In the Stan user's manual (Version 2.0.1, page 157), it says

A hierarchical model such as the above will suffer from the same kind of inefficiencies... [for a Hamiltonian Monte Carlo method] because the values of beta, mu_beta and sigma_beta are highly correlated in the posterior

They then recommend reparameterizing the model to avoid this issue.

I'm not sure I have good intuition about why correlations would be a problem. I thought that the whole point of Hamiltonian Monte Carlo was that it was invariant to rotation. So it shouldn't matter whether the posterior is aligned with the axes or if correlations put the major axis at an angle.

The best guess I can come up with is that, if the correlations get to be extreme enough, the posterior could end up very long and narrow, and that something about the difference in scales causes problems. But I'm not sure that this is a reasonable interpretation.

  • $\begingroup$ If you come to edit your question at some point, you might like to fix the typo in the title. $\endgroup$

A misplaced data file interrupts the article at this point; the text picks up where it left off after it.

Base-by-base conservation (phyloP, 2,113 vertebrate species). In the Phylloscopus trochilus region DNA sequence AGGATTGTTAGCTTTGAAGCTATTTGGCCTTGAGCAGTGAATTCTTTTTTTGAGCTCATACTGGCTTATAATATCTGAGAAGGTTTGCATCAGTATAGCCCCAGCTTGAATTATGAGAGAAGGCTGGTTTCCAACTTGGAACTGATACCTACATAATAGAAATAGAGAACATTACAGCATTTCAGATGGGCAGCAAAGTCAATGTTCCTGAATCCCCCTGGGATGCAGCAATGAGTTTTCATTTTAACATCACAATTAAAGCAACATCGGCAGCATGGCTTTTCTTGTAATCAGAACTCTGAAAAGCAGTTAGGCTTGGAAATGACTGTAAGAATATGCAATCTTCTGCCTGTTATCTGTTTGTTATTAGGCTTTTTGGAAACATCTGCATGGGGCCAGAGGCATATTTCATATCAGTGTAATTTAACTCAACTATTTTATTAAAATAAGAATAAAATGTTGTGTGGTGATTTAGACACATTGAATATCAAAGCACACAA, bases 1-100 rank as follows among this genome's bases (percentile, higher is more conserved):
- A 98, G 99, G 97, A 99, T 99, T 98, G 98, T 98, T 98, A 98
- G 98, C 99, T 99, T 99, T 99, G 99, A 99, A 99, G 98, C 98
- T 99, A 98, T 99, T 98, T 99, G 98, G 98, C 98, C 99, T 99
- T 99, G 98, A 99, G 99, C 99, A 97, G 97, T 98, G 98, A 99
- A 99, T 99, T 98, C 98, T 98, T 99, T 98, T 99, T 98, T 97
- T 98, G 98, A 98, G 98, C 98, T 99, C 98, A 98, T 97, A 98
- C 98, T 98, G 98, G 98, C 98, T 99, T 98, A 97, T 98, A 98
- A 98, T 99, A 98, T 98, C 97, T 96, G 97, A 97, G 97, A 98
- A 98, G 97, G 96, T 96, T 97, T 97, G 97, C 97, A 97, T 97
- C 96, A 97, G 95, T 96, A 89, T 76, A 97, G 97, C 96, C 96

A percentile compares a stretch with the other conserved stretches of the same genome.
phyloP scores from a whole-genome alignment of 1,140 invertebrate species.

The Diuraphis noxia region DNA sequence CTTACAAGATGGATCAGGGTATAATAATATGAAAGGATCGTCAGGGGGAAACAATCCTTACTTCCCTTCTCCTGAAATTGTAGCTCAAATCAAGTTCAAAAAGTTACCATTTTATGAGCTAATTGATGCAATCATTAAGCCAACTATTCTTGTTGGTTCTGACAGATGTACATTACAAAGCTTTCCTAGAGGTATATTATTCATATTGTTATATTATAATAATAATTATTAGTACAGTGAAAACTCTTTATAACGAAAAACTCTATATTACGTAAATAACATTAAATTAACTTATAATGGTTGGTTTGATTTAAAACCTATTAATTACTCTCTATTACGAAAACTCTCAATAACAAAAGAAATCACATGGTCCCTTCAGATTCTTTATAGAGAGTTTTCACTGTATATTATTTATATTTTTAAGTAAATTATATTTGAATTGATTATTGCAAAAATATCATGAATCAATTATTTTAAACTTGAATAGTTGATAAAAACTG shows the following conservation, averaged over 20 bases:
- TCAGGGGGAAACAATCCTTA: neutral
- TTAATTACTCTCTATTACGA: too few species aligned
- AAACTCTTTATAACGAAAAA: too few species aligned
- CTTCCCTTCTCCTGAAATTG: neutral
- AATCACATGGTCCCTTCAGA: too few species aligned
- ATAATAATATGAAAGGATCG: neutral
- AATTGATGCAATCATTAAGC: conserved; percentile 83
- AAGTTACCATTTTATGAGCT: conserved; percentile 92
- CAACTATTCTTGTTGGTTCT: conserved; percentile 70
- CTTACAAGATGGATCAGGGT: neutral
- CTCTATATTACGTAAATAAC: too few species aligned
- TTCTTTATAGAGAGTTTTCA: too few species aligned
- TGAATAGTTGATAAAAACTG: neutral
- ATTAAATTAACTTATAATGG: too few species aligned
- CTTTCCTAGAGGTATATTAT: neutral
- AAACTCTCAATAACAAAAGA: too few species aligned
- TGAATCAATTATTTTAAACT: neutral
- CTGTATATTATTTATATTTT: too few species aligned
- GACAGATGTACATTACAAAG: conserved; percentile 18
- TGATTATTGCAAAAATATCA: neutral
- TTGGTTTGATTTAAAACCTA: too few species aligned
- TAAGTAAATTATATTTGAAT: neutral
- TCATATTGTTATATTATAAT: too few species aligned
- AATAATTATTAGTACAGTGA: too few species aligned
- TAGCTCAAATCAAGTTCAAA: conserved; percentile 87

– Glen_b
    Dec 9, 2013 at 22:25

1 Answer 1


Hamiltonian Monte Carlo is often quoted as being rotation invariant, but what does that actually mean?

In theory Hamiltonian Monte Carlo (HMC) is independent of the coordinates chosen to represent your distribution, which actually means it is both rotation and scale invariant. The problem is that, in practice, we can't run HMC exactly and must instead use numerical integrators for approximation. It is the numerical integrators that introduce a sensitivity to correlations and scales -- the more isotropic the target distribution the better-behaved the integrator.

That said, the reparameterizations recommended for hierarchical models are actually a bit more subtle. The issue isn't correlations in the classical sense but rather correlations in the hierarchical sense. These introduce different but equally challenging problems for HMC which can be mediated by non-centered parameterizations that cleverly shift the correlations around. For details check out our recent preprint, http://arxiv.org/abs/1312.0906.


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